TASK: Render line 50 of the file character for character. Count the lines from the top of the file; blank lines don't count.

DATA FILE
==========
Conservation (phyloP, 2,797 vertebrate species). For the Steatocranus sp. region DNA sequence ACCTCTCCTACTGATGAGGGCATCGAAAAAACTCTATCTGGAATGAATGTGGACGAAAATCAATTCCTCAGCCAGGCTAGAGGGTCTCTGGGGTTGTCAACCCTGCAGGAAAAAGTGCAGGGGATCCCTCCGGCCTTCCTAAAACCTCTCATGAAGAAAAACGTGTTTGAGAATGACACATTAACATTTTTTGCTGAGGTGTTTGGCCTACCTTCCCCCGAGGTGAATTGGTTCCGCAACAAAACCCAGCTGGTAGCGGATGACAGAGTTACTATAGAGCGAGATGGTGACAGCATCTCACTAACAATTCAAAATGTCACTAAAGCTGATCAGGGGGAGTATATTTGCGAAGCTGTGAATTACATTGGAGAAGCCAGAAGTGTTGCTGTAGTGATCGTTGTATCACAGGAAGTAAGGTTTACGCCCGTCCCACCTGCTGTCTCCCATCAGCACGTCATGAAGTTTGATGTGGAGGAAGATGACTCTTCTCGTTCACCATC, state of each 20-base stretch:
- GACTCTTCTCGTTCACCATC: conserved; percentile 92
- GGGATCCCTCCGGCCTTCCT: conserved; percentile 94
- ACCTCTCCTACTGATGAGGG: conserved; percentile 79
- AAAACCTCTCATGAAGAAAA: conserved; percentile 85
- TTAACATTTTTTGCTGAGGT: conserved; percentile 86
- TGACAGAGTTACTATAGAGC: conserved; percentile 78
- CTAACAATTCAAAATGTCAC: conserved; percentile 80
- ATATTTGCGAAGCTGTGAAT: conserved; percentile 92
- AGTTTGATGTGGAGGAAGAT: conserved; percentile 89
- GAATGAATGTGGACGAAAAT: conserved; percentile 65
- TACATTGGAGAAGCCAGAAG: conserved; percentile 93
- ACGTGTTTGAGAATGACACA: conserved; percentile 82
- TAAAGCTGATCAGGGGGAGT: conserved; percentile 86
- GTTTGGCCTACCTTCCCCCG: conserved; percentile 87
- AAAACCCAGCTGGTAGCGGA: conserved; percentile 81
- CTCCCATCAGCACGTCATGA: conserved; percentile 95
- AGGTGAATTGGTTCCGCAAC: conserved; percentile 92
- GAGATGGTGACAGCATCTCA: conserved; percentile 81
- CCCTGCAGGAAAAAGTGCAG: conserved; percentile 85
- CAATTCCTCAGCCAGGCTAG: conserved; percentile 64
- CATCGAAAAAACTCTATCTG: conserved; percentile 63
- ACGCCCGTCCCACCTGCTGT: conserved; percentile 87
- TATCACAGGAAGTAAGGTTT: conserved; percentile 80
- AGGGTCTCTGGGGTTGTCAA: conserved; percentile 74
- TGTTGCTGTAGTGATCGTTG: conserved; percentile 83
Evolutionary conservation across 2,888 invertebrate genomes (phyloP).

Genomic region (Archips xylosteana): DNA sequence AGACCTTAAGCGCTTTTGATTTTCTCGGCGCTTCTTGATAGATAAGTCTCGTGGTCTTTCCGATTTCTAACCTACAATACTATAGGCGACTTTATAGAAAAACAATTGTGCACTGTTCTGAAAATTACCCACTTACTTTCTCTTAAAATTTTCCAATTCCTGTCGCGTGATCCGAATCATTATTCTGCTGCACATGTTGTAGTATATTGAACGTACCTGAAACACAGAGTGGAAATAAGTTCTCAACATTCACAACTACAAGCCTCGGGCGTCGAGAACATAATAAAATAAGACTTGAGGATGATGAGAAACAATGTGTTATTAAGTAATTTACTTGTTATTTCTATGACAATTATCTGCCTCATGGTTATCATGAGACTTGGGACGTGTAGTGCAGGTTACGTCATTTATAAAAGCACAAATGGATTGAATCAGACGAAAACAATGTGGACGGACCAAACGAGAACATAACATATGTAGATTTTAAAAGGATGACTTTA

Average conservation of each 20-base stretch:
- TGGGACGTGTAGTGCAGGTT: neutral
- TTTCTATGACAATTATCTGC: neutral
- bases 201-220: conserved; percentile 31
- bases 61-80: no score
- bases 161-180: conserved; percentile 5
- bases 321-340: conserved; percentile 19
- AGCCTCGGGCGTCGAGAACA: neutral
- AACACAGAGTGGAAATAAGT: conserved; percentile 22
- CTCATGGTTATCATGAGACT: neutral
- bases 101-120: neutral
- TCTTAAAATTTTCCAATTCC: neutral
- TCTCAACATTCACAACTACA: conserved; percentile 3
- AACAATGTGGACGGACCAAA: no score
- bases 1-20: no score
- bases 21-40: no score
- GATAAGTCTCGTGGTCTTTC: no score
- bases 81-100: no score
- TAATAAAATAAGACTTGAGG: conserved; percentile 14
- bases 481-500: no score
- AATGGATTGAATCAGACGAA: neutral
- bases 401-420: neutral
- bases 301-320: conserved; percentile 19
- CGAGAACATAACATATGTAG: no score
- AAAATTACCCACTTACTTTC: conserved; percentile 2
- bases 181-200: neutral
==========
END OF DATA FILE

- bases 401-420: neutral